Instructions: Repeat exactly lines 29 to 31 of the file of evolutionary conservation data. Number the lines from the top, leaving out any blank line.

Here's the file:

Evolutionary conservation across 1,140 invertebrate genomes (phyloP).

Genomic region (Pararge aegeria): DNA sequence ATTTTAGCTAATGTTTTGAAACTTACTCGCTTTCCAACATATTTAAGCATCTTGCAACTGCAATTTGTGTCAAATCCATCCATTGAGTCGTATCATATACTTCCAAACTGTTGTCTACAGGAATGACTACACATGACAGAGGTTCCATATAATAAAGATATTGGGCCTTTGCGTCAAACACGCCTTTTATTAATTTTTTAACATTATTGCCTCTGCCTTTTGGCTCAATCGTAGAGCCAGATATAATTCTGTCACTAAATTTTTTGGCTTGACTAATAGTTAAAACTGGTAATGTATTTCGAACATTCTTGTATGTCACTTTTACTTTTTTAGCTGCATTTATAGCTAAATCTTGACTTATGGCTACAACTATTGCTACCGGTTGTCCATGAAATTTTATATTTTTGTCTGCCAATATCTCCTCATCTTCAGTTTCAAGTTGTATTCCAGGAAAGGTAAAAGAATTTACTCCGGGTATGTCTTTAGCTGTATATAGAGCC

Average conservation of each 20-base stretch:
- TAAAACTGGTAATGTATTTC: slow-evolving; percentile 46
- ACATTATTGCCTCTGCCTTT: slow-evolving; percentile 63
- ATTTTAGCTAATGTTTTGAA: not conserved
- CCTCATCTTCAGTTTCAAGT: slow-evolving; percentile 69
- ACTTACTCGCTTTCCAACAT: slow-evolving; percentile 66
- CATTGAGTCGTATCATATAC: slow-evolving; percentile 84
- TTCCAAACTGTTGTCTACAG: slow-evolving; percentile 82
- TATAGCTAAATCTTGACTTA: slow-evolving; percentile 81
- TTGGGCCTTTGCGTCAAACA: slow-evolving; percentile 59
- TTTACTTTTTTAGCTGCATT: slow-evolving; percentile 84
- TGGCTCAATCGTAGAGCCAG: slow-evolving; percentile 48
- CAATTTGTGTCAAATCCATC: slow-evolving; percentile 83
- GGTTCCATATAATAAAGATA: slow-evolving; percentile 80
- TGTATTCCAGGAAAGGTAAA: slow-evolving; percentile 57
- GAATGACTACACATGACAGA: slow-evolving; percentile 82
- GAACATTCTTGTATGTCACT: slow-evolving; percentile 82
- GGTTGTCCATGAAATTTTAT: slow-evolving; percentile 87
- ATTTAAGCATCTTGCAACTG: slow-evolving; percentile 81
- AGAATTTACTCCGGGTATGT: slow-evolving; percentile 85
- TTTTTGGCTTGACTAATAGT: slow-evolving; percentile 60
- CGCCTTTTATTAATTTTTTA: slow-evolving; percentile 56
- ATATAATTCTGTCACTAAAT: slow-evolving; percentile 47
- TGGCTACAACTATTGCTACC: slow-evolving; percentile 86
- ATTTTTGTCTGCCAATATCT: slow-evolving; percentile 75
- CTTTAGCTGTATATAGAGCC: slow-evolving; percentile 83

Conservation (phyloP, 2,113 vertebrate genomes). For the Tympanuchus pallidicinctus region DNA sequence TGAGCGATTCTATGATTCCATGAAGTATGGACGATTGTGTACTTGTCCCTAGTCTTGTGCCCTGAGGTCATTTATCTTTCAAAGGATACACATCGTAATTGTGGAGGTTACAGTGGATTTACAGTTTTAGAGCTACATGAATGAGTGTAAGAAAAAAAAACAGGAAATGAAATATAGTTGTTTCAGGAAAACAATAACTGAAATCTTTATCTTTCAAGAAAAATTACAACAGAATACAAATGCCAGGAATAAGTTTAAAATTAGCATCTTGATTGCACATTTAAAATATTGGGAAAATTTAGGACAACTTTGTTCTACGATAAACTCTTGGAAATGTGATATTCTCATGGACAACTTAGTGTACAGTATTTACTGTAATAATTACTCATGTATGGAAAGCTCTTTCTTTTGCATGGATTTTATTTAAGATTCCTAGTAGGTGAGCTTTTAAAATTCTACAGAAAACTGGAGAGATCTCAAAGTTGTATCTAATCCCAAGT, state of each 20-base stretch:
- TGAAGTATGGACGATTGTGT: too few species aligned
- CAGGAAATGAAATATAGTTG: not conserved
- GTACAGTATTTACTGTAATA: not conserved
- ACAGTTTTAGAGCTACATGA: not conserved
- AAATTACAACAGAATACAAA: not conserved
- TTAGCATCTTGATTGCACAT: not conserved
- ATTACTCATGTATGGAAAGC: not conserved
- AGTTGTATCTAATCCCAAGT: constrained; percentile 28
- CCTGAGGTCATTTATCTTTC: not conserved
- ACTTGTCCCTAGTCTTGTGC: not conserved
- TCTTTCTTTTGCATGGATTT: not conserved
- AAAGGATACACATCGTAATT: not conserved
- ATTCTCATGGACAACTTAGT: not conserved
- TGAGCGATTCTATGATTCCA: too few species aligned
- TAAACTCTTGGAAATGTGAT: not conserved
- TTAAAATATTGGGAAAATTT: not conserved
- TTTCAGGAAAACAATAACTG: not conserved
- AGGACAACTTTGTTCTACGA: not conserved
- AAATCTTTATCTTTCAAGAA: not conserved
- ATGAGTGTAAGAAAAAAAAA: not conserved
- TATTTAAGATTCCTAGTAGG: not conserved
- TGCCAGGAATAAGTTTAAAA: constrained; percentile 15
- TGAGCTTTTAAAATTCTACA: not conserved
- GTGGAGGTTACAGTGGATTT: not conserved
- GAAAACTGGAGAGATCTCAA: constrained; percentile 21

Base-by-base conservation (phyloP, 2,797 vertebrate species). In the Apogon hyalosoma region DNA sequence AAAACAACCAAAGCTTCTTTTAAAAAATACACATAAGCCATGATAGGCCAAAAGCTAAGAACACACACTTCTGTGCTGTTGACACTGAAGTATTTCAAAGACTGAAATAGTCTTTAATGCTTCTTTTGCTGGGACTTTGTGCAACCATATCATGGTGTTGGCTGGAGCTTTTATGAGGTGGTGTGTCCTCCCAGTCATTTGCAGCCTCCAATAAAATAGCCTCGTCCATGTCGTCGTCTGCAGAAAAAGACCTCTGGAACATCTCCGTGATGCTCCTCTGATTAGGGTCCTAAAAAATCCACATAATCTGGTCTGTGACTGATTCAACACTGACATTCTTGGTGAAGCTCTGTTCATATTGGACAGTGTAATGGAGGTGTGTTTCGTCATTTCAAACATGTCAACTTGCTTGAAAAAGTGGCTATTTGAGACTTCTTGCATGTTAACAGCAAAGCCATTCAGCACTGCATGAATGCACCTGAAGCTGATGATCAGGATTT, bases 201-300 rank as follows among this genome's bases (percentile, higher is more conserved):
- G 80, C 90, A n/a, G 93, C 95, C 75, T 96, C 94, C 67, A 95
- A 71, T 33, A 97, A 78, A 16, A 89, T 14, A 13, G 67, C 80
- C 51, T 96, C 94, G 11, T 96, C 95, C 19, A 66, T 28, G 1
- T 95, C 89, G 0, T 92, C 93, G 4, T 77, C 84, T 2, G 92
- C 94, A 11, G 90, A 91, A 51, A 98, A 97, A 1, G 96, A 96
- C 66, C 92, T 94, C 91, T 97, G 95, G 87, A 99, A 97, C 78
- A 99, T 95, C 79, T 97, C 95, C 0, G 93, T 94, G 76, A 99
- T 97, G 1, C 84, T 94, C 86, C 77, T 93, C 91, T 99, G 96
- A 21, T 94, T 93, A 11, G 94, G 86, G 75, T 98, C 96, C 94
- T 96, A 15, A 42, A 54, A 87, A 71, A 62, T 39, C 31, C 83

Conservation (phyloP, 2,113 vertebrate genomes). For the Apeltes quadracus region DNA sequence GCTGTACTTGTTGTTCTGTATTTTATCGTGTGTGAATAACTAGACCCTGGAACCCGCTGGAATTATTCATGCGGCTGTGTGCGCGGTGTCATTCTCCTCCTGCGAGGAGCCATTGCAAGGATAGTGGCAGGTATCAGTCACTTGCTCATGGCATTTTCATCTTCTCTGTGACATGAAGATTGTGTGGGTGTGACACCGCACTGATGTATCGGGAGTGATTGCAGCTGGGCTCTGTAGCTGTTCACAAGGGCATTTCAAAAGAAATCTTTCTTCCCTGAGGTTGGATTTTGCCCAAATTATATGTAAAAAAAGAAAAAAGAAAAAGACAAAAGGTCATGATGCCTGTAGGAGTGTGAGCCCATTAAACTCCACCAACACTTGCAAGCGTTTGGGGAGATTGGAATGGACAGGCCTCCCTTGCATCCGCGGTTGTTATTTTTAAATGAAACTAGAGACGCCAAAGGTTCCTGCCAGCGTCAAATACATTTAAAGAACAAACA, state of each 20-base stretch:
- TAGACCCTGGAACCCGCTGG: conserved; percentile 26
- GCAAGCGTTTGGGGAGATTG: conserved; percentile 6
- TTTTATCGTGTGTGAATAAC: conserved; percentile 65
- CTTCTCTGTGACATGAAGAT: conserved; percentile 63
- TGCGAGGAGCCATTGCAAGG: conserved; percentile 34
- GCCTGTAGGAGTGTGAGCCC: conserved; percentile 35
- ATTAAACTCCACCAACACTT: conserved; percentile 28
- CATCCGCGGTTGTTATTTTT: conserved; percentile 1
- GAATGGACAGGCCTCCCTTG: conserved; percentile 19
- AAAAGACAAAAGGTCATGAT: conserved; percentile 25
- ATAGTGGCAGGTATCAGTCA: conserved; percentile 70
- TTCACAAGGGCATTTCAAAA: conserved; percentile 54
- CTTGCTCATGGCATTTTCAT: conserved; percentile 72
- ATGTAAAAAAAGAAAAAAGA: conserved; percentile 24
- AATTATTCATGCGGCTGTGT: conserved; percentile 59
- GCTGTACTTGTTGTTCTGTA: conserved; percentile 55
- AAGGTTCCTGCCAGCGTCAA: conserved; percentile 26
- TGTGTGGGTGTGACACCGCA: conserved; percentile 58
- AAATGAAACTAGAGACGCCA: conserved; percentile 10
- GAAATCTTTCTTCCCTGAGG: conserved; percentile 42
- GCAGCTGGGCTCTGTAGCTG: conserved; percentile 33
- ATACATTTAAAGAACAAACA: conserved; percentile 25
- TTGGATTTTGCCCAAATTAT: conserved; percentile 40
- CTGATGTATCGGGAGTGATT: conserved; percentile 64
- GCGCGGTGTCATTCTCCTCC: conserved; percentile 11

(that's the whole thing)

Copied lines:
Conservation (phyloP, 2,113 vertebrate genomes). For the Tympanuchus pallidicinctus region DNA sequence TGAGCGATTCTATGATTCCATGAAGTATGGACGATTGTGTACTTGTCCCTAGTCTTGTGCCCTGAGGTCATTTATCTTTCAAAGGATACACATCGTAATTGTGGAGGTTACAGTGGATTTACAGTTTTAGAGCTACATGAATGAGTGTAAGAAAAAAAAACAGGAAATGAAATATAGTTGTTTCAGGAAAACAATAACTGAAATCTTTATCTTTCAAGAAAAATTACAACAGAATACAAATGCCAGGAATAAGTTTAAAATTAGCATCTTGATTGCACATTTAAAATATTGGGAAAATTTAGGACAACTTTGTTCTACGATAAACTCTTGGAAATGTGATATTCTCATGGACAACTTAGTGTACAGTATTTACTGTAATAATTACTCATGTATGGAAAGCTCTTTCTTTTGCATGGATTTTATTTAAGATTCCTAGTAGGTGAGCTTTTAAAATTCTACAGAAAACTGGAGAGATCTCAAAGTTGTATCTAATCCCAAGT, state of each 20-base stretch:
- TGAAGTATGGACGATTGTGT: too few species aligned
- CAGGAAATGAAATATAGTTG: not conserved